Intertribal clashes resumed in the Um Dukhun area, in Sudan’s Central Darfur state, on Thursday 19 June, resulting in more than 100 people killed and injured, and in people being displaced from their homes and crossing into neighbouring Chad. The violence occurred in four towns – Selele, Marduf, Magan and Kabar – located between the Um Dukhun and Nyala areas.
In the days following the clashes, teams from the international medical organisation Médecins Sans Frontières (MSF) treated 15 patients, all with gunshot wounds, at the MSF health centre on the Chadian side of Um Dukhun. Six needed major surgery due to severe injuries, while nine suffered fractures and tissue damage. The patients were referred to the MSF-run hospital in nearby Tissi. After being stabilised, three were immediately referred to MSF’s surgical project in Abéché, but only one survived.
Shot pregnant woman goes into labour
Of the two patients who died, one was a pregnant woman who went into labour after she was shot and gave birth to stillborn twins before herself dying of complications. Rain has delayed the transfer of the three remaining patients to Abéché, and the lack of blood donors for surgical operations has added to the complications of treating the wounded.
'Trapped in ongoing violence'
“The population is perpetually trapped in ongoing violence and displacement,” says MSF’s Dr Katrin Draber in Tissi. “I’m appalled to see that this indiscriminate violence even killed a woman who was pregnant with twins, and another who was shot in the chest while holding her baby.”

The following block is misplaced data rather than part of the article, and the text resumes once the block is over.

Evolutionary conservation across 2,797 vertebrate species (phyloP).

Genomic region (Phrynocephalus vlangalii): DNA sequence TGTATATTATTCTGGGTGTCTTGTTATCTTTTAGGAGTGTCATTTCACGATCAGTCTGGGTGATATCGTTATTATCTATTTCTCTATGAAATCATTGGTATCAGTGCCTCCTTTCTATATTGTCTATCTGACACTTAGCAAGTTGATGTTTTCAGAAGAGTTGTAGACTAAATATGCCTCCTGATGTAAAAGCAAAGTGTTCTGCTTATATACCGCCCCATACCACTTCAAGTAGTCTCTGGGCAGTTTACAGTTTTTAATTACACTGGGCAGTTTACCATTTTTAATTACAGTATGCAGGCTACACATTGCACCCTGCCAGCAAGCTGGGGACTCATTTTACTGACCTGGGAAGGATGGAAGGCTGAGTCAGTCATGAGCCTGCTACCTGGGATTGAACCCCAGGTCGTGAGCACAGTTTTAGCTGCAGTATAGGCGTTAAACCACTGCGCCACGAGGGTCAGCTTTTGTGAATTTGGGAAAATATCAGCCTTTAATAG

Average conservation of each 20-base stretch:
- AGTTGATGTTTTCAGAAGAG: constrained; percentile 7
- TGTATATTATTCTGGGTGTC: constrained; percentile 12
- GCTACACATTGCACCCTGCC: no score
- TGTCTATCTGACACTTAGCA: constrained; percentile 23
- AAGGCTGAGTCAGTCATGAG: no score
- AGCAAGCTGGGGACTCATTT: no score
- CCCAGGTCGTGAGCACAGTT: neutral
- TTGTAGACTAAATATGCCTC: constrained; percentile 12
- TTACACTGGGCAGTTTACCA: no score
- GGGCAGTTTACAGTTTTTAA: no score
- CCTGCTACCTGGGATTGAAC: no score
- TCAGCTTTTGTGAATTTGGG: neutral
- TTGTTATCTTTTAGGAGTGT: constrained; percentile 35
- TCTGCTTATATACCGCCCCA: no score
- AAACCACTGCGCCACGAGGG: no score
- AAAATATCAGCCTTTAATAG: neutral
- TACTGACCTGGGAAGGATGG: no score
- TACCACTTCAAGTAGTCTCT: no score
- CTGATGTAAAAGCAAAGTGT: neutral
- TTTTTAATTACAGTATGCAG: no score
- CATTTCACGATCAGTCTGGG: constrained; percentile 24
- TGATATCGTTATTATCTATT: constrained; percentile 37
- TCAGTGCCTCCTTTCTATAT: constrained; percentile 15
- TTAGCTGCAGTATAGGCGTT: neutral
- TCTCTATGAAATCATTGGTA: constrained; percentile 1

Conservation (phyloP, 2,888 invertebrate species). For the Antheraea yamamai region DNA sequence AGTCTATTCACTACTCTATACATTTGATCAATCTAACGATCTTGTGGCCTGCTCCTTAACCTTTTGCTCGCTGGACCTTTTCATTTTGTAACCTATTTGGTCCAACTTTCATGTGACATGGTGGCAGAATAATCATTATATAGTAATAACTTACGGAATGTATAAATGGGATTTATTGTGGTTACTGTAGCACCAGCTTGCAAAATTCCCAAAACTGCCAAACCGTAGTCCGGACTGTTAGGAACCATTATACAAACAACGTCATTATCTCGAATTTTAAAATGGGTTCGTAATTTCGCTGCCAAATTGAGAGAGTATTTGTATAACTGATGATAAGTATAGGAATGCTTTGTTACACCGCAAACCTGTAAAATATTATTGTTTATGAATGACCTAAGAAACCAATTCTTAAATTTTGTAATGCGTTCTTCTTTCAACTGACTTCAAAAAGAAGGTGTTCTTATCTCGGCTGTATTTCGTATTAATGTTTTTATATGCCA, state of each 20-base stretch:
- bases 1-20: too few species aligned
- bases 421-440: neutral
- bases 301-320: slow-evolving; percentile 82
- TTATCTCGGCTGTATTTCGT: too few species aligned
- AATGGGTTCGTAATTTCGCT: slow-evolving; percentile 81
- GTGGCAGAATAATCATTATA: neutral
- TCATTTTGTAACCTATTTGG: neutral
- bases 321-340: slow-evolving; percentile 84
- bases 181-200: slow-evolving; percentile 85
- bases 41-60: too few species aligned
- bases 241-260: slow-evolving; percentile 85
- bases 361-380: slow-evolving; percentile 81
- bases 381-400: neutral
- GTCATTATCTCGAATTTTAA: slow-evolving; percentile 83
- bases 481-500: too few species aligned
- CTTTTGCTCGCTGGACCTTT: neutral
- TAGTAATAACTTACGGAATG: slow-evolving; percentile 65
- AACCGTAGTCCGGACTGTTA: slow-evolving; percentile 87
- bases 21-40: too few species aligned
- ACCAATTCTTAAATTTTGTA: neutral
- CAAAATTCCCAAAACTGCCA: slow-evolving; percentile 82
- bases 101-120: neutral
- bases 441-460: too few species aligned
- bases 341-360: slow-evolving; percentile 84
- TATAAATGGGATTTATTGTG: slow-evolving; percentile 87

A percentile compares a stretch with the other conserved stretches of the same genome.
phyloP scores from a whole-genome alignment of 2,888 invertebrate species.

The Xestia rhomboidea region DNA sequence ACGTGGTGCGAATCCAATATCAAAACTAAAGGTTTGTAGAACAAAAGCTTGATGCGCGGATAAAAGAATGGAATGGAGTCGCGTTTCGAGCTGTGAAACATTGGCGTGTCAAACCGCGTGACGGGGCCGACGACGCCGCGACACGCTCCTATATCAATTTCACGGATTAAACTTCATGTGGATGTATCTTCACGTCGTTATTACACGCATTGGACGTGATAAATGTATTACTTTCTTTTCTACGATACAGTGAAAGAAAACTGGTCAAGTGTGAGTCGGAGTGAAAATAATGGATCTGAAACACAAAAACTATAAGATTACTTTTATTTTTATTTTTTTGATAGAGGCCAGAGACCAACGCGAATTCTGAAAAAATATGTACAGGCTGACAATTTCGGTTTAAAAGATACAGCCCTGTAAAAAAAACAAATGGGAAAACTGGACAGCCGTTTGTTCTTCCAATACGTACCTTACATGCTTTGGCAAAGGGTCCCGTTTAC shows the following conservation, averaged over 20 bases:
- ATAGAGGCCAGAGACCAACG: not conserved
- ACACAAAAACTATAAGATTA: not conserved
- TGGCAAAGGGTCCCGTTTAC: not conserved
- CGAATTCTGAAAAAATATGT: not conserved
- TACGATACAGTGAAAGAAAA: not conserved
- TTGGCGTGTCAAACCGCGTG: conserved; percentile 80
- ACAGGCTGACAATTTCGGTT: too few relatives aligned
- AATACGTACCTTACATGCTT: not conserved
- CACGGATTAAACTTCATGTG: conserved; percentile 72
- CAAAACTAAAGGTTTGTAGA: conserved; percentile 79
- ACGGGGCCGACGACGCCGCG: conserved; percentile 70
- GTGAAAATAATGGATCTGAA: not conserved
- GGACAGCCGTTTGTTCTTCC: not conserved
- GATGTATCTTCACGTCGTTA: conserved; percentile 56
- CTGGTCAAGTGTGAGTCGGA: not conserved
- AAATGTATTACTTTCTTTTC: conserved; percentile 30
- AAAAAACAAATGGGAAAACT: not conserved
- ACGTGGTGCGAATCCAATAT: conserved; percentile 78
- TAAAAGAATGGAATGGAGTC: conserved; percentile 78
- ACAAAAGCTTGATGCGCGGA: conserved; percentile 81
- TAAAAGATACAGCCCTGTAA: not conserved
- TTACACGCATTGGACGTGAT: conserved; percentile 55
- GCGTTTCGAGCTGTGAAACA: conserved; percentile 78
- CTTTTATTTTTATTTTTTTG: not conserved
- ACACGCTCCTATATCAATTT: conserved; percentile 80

Fleeing across the border
Each time that violence erupts in the Darfur area, people flee across the border into Chad in search of safety. The continual displacement exacerbates people’s existing health conditions, and increases their need for shelter, clean water, sanitation and access to healthcare. The rainy season, which has just started, is likely to make people’s already poor living conditions significantly worse.
MSF has been working in Chad for over 30 years. The organisation runs regular programmes in Abéché, Am Timan, Massakory, Moissala and Tissi. In 2014 MSF also started emergency projects in Bokoro in response to acute malnutrition and in Sido and Gore in southern Chad to meet the medical and humanitarian needs of refugees fleeing Central African Republic.